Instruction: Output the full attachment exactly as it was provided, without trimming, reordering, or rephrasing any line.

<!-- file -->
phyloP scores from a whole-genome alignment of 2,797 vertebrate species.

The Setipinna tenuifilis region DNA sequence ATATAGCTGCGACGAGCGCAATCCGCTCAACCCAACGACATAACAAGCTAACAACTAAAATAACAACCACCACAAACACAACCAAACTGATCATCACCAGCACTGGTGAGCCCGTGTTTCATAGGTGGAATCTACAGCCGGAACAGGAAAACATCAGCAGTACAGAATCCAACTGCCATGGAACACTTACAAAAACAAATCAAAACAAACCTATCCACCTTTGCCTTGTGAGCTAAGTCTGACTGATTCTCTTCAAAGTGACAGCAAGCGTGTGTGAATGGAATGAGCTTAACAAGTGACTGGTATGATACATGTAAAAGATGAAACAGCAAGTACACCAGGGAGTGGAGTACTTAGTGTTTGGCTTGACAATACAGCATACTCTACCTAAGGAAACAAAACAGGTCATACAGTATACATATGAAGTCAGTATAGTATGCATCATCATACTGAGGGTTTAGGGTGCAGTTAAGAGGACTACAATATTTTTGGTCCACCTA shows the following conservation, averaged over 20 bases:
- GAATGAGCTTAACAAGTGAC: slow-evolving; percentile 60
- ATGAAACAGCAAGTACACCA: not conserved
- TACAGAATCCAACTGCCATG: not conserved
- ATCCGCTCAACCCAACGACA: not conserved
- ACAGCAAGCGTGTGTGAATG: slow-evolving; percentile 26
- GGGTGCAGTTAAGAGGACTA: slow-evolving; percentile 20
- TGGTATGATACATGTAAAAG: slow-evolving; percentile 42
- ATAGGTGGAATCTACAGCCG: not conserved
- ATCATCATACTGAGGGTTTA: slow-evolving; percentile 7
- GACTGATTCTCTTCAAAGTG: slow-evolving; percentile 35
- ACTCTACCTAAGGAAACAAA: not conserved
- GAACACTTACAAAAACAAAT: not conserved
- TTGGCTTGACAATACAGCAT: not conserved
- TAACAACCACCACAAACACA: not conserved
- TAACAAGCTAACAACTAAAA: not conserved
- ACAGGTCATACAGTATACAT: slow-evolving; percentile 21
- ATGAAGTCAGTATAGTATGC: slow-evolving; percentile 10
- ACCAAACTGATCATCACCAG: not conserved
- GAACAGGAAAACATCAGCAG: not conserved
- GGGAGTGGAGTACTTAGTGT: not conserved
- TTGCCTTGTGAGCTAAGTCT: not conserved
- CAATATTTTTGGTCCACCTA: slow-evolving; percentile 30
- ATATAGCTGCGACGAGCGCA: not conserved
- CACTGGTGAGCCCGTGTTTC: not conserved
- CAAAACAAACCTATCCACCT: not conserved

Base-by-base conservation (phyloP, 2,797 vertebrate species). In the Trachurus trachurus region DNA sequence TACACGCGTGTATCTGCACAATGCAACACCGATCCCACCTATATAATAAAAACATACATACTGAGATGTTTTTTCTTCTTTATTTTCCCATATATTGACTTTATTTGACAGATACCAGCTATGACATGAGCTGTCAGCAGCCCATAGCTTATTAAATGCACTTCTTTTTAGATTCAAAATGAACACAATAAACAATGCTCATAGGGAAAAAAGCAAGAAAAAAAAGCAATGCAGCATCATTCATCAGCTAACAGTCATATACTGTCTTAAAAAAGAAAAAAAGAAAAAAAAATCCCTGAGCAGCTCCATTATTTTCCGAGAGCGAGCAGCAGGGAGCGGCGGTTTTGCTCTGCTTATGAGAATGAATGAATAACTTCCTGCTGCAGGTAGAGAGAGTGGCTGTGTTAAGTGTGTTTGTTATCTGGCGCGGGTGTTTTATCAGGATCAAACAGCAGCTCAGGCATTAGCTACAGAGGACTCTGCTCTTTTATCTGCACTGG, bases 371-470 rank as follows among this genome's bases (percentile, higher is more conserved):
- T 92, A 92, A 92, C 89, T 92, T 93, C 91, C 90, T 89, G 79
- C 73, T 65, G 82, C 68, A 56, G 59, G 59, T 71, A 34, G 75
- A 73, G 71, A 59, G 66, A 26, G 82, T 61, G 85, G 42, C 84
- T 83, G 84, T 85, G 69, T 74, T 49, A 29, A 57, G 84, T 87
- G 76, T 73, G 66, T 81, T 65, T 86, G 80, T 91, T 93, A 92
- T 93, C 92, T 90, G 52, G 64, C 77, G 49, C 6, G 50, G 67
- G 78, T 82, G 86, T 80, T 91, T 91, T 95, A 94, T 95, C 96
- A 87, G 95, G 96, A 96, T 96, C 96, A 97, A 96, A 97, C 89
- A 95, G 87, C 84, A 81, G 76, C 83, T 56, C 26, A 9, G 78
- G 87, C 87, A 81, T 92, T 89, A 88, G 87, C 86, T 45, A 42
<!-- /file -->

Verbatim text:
phyloP scores from a whole-genome alignment of 2,797 vertebrate species.

The Setipinna tenuifilis region DNA sequence ATATAGCTGCGACGAGCGCAATCCGCTCAACCCAACGACATAACAAGCTAACAACTAAAATAACAACCACCACAAACACAACCAAACTGATCATCACCAGCACTGGTGAGCCCGTGTTTCATAGGTGGAATCTACAGCCGGAACAGGAAAACATCAGCAGTACAGAATCCAACTGCCATGGAACACTTACAAAAACAAATCAAAACAAACCTATCCACCTTTGCCTTGTGAGCTAAGTCTGACTGATTCTCTTCAAAGTGACAGCAAGCGTGTGTGAATGGAATGAGCTTAACAAGTGACTGGTATGATACATGTAAAAGATGAAACAGCAAGTACACCAGGGAGTGGAGTACTTAGTGTTTGGCTTGACAATACAGCATACTCTACCTAAGGAAACAAAACAGGTCATACAGTATACATATGAAGTCAGTATAGTATGCATCATCATACTGAGGGTTTAGGGTGCAGTTAAGAGGACTACAATATTTTTGGTCCACCTA shows the following conservation, averaged over 20 bases:
- GAATGAGCTTAACAAGTGAC: slow-evolving; percentile 60
- ATGAAACAGCAAGTACACCA: not conserved
- TACAGAATCCAACTGCCATG: not conserved
- ATCCGCTCAACCCAACGACA: not conserved
- ACAGCAAGCGTGTGTGAATG: slow-evolving; percentile 26
- GGGTGCAGTTAAGAGGACTA: slow-evolving; percentile 20
- TGGTATGATACATGTAAAAG: slow-evolving; percentile 42
- ATAGGTGGAATCTACAGCCG: not conserved
- ATCATCATACTGAGGGTTTA: slow-evolving; percentile 7
- GACTGATTCTCTTCAAAGTG: slow-evolving; percentile 35
- ACTCTACCTAAGGAAACAAA: not conserved
- GAACACTTACAAAAACAAAT: not conserved
- TTGGCTTGACAATACAGCAT: not conserved
- TAACAACCACCACAAACACA: not conserved
- TAACAAGCTAACAACTAAAA: not conserved
- ACAGGTCATACAGTATACAT: slow-evolving; percentile 21
- ATGAAGTCAGTATAGTATGC: slow-evolving; percentile 10
- ACCAAACTGATCATCACCAG: not conserved
- GAACAGGAAAACATCAGCAG: not conserved
- GGGAGTGGAGTACTTAGTGT: not conserved
- TTGCCTTGTGAGCTAAGTCT: not conserved
- CAATATTTTTGGTCCACCTA: slow-evolving; percentile 30
- ATATAGCTGCGACGAGCGCA: not conserved
- CACTGGTGAGCCCGTGTTTC: not conserved
- CAAAACAAACCTATCCACCT: not conserved

Base-by-base conservation (phyloP, 2,797 vertebrate species). In the Trachurus trachurus region DNA sequence TACACGCGTGTATCTGCACAATGCAACACCGATCCCACCTATATAATAAAAACATACATACTGAGATGTTTTTTCTTCTTTATTTTCCCATATATTGACTTTATTTGACAGATACCAGCTATGACATGAGCTGTCAGCAGCCCATAGCTTATTAAATGCACTTCTTTTTAGATTCAAAATGAACACAATAAACAATGCTCATAGGGAAAAAAGCAAGAAAAAAAAGCAATGCAGCATCATTCATCAGCTAACAGTCATATACTGTCTTAAAAAAGAAAAAAAGAAAAAAAAATCCCTGAGCAGCTCCATTATTTTCCGAGAGCGAGCAGCAGGGAGCGGCGGTTTTGCTCTGCTTATGAGAATGAATGAATAACTTCCTGCTGCAGGTAGAGAGAGTGGCTGTGTTAAGTGTGTTTGTTATCTGGCGCGGGTGTTTTATCAGGATCAAACAGCAGCTCAGGCATTAGCTACAGAGGACTCTGCTCTTTTATCTGCACTGG, bases 371-470 rank as follows among this genome's bases (percentile, higher is more conserved):
- T 92, A 92, A 92, C 89, T 92, T 93, C 91, C 90, T 89, G 79
- C 73, T 65, G 82, C 68, A 56, G 59, G 59, T 71, A 34, G 75
- A 73, G 71, A 59, G 66, A 26, G 82, T 61, G 85, G 42, C 84
- T 83, G 84, T 85, G 69, T 74, T 49, A 29, A 57, G 84, T 87
- G 76, T 73, G 66, T 81, T 65, T 86, G 80, T 91, T 93, A 92
- T 93, C 92, T 90, G 52, G 64, C 77, G 49, C 6, G 50, G 67
- G 78, T 82, G 86, T 80, T 91, T 91, T 95, A 94, T 95, C 96
- A 87, G 95, G 96, A 96, T 96, C 96, A 97, A 96, A 97, C 89
- A 95, G 87, C 84, A 81, G 76, C 83, T 56, C 26, A 9, G 78
- G 87, C 87, A 81, T 92, T 89, A 88, G 87, C 86, T 45, A 42